Do You Have An Anxious Pup?
We love our dogs and we know you do too! They’re so much more than just pets - they are members or our family (in some cases - our favorite family member!) That’s why we make it a point to always try and care for our pets as lovingly as possible. However, many of us often overlook one of the biggest invisible ailments that a dog can suffer from: anxiety.
It’s no surprise that many people suffer from anxiety, so it makes perfect sense that our furry best friends would have these feelings too. We understand it can be very difficult to tell if your precious pup has anxiety, so we’re breaking down the symptoms for you right here.
Pups and Anxiety
Dogs can have anxiety just like humans. It manifests in similar ways and causes similar problems. Dogs that are angsty are likely to be sad and not enjoy things as much other dogs would. Anxiety is more than just being nervous sometimes. It can be chronic and cause intense fear and the inability to enjoy life.
Why Dogs Have Anxiety
Separation anxiety is the most common type for dogs. Rescue dogs are more at risk, but any dog can develop this fear. It can be caused by a change in routine, moving to a new residence, gaining or losing a family member, or changing owners.
Pain and bad experiences can also cause anxiety for your pup. Having an illness or a bad trip to the vet can especially make them fearful. Unlike humans, animals are not able to fully understand why they are experiencing pain and discomfort. This can cause unnecessary fear long after the discomfort has passed.
Puppies that were not properly socialized can have anxiety throughout their adult life. Often these puppies were not exposed to loud noises, like traffic, sirens, vacuums, or children.
Signs Your Pooch Has Anxiety
There are many different signs that a dog has anxiety. Some, however, may be caused by other issues and should be thoroughly evaluated. Always remember that if you suspect a significant problem to see your vet. Dogs are just like people in that they need to see their doctor regularly to ensure they stay healthy and happy.
Many people think that a dog that is aggressive is mean, but that could not be more true. Dogs that show aggressive behavior are much more likely to be fearful causing a flight or fight response. If they have no way to escape, they will become aggressive as a natural instinct to save themselves.
Pottying in the House
Nobody likes coming home after a long day at work to the smell of their adorable dog’s excrement. After ruling out inadequate potty training, being left inside too long, and medical problems, dogs that are regularly using the house as their toilet may be feeling anxiety. This could be caused by an inability to control themselves due to fear, or they may be insecure and feel the need to mark their territory constantly.
Excessive Drooling or Panting
We all love our pups, but nobody enjoys their hot new pants being ruined from drool. Don’t worry, your dog isn’t trying to ruin your style, it is just their way of telling you they are anxious. Many times this behavior is paired with pacing relentlessly and appearing as if they have too much energy even when they are being exercised all the time.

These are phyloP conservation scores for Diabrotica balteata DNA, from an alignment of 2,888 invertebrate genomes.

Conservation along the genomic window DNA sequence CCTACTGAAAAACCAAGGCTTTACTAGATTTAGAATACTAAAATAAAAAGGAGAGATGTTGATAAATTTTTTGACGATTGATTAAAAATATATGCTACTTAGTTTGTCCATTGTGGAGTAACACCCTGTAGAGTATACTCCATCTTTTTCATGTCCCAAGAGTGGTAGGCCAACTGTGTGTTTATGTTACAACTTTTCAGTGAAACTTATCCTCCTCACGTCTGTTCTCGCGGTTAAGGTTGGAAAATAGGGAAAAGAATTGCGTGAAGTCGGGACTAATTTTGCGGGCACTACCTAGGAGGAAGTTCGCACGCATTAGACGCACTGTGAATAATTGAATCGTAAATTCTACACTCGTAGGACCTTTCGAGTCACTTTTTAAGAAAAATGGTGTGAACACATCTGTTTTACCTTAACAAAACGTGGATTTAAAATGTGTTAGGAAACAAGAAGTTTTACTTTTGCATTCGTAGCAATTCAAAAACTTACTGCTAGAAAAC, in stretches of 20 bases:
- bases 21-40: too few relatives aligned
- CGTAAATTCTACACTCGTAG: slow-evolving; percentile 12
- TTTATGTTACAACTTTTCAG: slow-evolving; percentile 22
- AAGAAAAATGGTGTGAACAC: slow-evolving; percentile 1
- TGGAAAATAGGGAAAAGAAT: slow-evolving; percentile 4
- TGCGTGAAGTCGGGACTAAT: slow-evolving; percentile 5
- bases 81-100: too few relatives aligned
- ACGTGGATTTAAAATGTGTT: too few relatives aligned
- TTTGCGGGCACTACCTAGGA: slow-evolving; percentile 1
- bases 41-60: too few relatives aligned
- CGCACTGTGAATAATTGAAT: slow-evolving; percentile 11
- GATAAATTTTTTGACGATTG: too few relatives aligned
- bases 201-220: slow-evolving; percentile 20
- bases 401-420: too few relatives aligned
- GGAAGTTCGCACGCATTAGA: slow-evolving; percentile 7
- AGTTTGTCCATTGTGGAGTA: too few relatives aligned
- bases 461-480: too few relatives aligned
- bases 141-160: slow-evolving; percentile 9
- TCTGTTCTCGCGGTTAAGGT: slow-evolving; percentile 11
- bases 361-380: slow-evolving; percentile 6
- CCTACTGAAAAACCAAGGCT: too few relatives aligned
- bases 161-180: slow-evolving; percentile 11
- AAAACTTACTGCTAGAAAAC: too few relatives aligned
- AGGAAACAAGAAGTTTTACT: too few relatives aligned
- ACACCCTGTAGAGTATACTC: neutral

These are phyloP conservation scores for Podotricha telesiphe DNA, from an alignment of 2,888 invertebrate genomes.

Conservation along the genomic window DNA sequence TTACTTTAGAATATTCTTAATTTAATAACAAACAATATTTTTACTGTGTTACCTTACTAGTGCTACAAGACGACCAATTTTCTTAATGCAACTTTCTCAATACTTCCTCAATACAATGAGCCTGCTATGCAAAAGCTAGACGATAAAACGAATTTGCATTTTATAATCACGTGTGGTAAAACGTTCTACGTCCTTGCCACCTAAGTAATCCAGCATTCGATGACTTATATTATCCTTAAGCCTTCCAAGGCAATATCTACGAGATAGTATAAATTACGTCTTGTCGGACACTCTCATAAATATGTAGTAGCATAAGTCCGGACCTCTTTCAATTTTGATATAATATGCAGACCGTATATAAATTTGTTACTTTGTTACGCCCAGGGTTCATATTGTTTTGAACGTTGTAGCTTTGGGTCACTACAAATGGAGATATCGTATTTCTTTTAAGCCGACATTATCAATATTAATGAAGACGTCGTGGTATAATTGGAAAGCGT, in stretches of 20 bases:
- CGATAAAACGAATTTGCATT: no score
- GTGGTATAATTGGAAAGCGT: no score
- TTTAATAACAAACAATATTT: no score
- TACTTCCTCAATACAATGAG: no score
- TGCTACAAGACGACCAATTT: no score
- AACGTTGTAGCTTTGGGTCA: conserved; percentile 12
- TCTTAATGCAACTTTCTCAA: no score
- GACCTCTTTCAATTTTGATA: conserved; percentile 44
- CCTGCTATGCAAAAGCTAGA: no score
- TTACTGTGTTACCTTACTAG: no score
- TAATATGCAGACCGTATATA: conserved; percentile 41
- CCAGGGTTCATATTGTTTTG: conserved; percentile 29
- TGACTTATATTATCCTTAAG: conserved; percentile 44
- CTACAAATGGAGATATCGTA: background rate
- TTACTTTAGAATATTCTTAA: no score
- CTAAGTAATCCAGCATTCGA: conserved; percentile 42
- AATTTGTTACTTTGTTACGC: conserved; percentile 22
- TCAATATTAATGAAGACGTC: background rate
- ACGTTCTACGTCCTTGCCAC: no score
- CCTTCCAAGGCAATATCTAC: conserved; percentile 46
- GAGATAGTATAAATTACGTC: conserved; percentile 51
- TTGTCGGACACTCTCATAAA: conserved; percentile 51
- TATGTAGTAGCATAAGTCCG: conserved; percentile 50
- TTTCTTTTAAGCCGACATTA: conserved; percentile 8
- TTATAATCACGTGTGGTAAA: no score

It’s not fun to come home to a destroyed house, but this could be Fido’s way of telling you that he has separation anxiety. Dogs often destroy things when they are anxious, similar to how humans may work endless hours to cope with their anxiety. This is one way that dogs know how to cope. It gives them something to do and calms their mind.
Excessive barking is another way your dog may be telling you they are anxious. These dogs may jump and go on a barking rampage at every little noise. They are doing their best to alert those around them that something may be wrong. The excessive part comes in when they are doing this in response to every slight sound. Dogs with anxiety do this because everything around them is scary and overwhelming.
There is nothing worse than a sad pup. Depressed dogs often show little to no interest in food, treats, or play time. They may sleep a lot and appear lethargic. If you suspect your dog is depressed you should definitely take him or her to the vet to rule out other problems. If no medical problems are found, the cause could be anxiety. As mentioned before, anxiety in both humans and animals prevents them from living their best life.
If your dog suddenly has bald or hot spots, excessive licking could be to blame. Much like destroying things, licking is a way to cope with feelings that they are not able to fully understand. All they know is licking makes them feel better and helps calm them down.
If a pet feels scared, their natural instinct is to get away from whatever it is that is making them anxious. Hiding is the obvious way to do this. Dogs that constantly hide may be suffering from intense fear and anxiety. Rescue dogs may do this when they first come into a home.
Constantly Seeking Comfort
Although some pups are just naturally more affectionate, this personality trait takes it to another level. If you often describe your pooch as a velcro-dog, then you know how this can be. These dogs have to constantly be by their owners’ side and may even jump into their lap or lay on top of them, no matter how big they are.
Using CBD to Combat Anxiety
Although there are many different ways to ease your pet’s anxiety, one of the best (and totally natural) ways is to use a CBD supplement.
Forget about wrapping a pill in some crazy concoction to trick your pup into taking it. Our bacon flavored, broad-spectrum Happy ZenPup Calming Spray is one of the fastest (and tastiest) ways to incorporate CBD into your pup’s routine - helping them live their best life. Every. Single. Day.